If there is one underlying commonality within the most successful women and men of our times, it is their ability to communicate. To be able to articulate your ideas in a manner that gets the point across and be able to get to what they eventually need (whether its mentor-ship or good PR or whatever) is what sets apart a leader from the rest.
So what goes into successful conversation and more importantly how can or should we ask for a favor? Should we be blunt? Should we indirect? Should we polite? What makes or breaks a request?
Well, I have a three part answer to that. So I’m going to break it down to part one for today. Today, we’ll talk about why people talk in indirect ways when it seems more beneficial to ask for favors directly. And in doing so, we’ll also explore what are the best ways to ask for favors. A study by Dr James Lee and Dr Steven pinker of Harvard University explored why strategic speakers use indirect speech.
The Thought Process
Psychologists and linguists are often puzzled as to why human beings use indirect speech where direct speech would do. For example, after a date why do we say, ‘would you like to come up for coffee’ instead of ‘hey, let’s have sex’ (though thanks to Tinder, this example might not be the best example to give. I’ll take my chances anyway). The psychologists looked to evolutionary biology in an attempt to answer the question.
They contended that a social relationship between two members of a species isn’t totally equal and so when we communicate (or ask for favors), we try to do so in a way that gives us the maximum advantage.
What they did
114 participants completed out an online questionnaire. The questionnaire had 4 fictional situations-
- Man asking for sex after a date (seduction)
- A driver trying to bribe a police officer to avoid a ticket (bribe)
- A professor threatening a talented student that she’ll lose the scholarship if she doesn’t work in his lab (threat)
- A new employee asking a supervisor or a peer for help with a difficult data analysis (favor)
The situations seem quite crude but when one reads the entire scenario which is available in the scientific paper, one realizes that Harvard professors aren’t as silly as the shortened version of the situation makes them sound. So moving on, the scientists then added three different manipulations within these situations –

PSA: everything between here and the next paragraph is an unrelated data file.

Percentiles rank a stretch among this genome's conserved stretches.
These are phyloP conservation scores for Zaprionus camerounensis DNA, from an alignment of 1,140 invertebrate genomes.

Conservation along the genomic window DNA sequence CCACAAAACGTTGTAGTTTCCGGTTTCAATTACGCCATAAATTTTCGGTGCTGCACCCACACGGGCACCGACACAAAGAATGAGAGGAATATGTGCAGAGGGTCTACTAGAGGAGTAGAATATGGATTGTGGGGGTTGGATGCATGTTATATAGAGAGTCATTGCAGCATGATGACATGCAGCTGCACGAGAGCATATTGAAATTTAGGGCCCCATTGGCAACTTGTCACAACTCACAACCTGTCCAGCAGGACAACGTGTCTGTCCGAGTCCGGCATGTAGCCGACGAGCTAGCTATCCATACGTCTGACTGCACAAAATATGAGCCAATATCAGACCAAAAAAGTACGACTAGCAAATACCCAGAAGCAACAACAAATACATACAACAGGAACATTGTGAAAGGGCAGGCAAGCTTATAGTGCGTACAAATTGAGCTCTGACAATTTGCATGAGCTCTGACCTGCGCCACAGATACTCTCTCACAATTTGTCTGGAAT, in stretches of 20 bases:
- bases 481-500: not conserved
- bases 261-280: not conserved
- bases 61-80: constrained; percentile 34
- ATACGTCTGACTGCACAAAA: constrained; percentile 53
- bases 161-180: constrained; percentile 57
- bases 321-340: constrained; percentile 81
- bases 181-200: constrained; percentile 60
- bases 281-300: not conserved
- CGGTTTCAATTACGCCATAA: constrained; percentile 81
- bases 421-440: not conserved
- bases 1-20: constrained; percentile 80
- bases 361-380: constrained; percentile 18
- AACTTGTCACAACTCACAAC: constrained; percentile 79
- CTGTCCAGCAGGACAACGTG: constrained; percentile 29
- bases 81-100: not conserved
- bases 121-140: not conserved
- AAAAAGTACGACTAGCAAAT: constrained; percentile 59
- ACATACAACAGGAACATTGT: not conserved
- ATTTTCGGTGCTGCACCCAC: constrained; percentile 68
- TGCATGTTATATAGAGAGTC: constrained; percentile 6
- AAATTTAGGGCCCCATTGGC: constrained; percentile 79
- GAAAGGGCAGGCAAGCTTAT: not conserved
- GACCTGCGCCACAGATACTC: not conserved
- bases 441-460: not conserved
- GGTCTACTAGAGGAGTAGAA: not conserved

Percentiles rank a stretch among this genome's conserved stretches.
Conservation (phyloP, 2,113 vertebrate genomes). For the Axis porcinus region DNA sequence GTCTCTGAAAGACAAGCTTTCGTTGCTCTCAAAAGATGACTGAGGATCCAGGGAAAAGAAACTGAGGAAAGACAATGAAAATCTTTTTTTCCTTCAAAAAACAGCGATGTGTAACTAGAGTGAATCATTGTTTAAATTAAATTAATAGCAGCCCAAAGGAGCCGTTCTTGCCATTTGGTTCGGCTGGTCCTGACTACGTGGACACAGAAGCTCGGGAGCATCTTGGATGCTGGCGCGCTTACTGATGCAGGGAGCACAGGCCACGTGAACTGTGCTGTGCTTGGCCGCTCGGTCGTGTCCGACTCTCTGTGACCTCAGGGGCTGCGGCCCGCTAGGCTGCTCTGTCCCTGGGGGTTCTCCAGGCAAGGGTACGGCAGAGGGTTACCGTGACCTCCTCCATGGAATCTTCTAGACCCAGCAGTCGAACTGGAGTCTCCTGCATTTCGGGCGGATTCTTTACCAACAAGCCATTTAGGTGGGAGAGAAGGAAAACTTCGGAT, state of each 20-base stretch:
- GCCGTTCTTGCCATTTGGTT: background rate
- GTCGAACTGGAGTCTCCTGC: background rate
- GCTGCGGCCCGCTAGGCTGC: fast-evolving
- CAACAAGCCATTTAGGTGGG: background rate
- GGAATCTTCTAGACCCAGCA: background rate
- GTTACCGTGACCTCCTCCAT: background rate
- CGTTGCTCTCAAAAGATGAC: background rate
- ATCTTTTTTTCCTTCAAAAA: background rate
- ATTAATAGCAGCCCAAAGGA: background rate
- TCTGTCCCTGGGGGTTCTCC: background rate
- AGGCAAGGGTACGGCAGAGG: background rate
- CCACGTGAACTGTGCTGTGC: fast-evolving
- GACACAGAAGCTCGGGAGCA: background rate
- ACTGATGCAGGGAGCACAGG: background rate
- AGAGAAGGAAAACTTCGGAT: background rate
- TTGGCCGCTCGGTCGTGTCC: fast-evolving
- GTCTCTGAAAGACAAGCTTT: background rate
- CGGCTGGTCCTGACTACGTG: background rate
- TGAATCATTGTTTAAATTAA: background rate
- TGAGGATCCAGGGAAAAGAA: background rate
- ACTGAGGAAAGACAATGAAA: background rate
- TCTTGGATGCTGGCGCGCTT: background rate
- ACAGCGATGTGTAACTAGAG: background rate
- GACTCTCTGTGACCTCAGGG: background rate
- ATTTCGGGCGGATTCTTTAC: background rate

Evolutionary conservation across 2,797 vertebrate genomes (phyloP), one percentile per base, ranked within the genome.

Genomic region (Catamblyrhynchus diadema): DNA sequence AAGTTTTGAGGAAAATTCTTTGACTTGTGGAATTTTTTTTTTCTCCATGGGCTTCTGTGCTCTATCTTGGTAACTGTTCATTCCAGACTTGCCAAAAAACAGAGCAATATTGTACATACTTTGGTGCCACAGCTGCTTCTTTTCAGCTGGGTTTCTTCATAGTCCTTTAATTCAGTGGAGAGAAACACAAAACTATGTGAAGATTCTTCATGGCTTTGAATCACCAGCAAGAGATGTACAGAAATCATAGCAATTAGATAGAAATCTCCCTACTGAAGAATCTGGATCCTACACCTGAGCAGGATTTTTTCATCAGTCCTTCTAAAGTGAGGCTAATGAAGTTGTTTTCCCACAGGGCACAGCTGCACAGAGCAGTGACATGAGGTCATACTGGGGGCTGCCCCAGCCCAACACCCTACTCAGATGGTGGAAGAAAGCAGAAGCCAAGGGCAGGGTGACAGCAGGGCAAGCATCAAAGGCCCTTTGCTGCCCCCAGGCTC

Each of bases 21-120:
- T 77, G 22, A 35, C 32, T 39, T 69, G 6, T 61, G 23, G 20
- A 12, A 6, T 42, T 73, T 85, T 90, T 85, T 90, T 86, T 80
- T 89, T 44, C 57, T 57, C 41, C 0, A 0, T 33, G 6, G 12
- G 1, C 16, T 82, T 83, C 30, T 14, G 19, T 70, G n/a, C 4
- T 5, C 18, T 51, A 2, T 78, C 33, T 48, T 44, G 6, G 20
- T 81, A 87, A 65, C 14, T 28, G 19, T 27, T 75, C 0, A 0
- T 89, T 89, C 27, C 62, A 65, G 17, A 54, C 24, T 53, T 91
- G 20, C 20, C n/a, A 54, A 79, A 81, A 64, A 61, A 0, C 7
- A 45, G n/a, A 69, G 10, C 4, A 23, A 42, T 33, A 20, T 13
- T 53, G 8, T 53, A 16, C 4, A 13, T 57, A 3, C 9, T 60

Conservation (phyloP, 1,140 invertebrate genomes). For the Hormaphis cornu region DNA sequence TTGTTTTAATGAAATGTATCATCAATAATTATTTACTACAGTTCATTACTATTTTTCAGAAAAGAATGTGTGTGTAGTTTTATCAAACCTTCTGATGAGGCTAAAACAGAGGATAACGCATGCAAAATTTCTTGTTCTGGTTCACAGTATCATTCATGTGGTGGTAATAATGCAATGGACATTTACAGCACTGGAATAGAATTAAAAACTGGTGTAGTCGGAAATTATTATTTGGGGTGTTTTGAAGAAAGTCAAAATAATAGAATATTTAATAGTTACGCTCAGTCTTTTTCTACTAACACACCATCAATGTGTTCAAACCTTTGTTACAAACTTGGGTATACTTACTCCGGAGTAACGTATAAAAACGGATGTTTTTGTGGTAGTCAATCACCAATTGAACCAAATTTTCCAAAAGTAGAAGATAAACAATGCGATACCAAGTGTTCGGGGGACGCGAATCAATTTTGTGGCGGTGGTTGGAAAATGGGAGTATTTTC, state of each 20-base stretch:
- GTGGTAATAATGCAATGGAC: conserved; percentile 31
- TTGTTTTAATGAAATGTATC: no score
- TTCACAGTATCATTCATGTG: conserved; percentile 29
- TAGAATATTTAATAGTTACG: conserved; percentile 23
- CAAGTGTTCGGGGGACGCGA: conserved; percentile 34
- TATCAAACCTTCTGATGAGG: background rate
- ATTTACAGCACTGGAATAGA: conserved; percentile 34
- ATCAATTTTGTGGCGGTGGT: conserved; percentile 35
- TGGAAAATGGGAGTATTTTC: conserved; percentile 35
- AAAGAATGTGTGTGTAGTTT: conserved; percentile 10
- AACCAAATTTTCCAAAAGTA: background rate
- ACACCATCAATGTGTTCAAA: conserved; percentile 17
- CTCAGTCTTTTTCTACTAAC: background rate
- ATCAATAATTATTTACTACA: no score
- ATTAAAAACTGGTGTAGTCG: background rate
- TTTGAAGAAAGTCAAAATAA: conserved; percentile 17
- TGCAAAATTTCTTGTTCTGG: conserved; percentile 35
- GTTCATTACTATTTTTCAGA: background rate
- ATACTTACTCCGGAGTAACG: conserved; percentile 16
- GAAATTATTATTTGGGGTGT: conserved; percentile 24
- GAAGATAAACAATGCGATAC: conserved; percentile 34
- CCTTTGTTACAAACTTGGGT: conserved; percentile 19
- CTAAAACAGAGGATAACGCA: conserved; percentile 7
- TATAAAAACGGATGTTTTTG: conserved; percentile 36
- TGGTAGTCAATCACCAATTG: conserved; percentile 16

- Manipulation of power (whether the hearer was a peer or supervisor)
- Manipulation of social distance (whether the hearer was a roommate of three years or an acquaintance)
- Manipulation of imposition (how much time the speaker was going to take up)
The participants read the scenarios and had to answer questions after reading them. They had to rate the tone- blunt (like, when you want your best friend to give you their last dumpling), polite (when talking to a professor), negatively polite (as in, kind of hesitant in asking for favors and apologizing a lot), somewhat indirect (when you’re trying to tell someone you like them, but you secretly hope they like you too and will say it if you just hint enough) or very indirect (when you’re in a lot of trouble with the parentals and you try to get out of it)
What they found
Blunt speech was popular but so was the negatively polite speech
The positively polite speech (an example the researchers give is, – “So, one workaholic to another. I, uh, was thinking that it would be really good for the whole company if I got this report done on time. Could you please help me with it?”) was quite unpopular.
The interesting aspects are these – that as the power gap and imposition (time taken) increased people preferred somewhat indirect speech.
And more specifically, in the seduction situation 91% of the participants preferred indirectness, 58% did so in the bribe situation and 86% favored indirect speech in the threat situation.
What This Means for Us
Well, it depends on who and for what but mostly, it seems, when asking for favors from professionals and mentors, it’s best to hint a little (indirect) and then be negatively polite.
It seems that if you’re asking a favor from a peer or a friend, it’s best to be more direct and blunt about it.
Lee, J. J., & Pinker, S. (2010). Rationales for indirect speech: The theory of the strategic speaker. Psychological Review, 117(3), 785-807. doi:10.1037/a0019688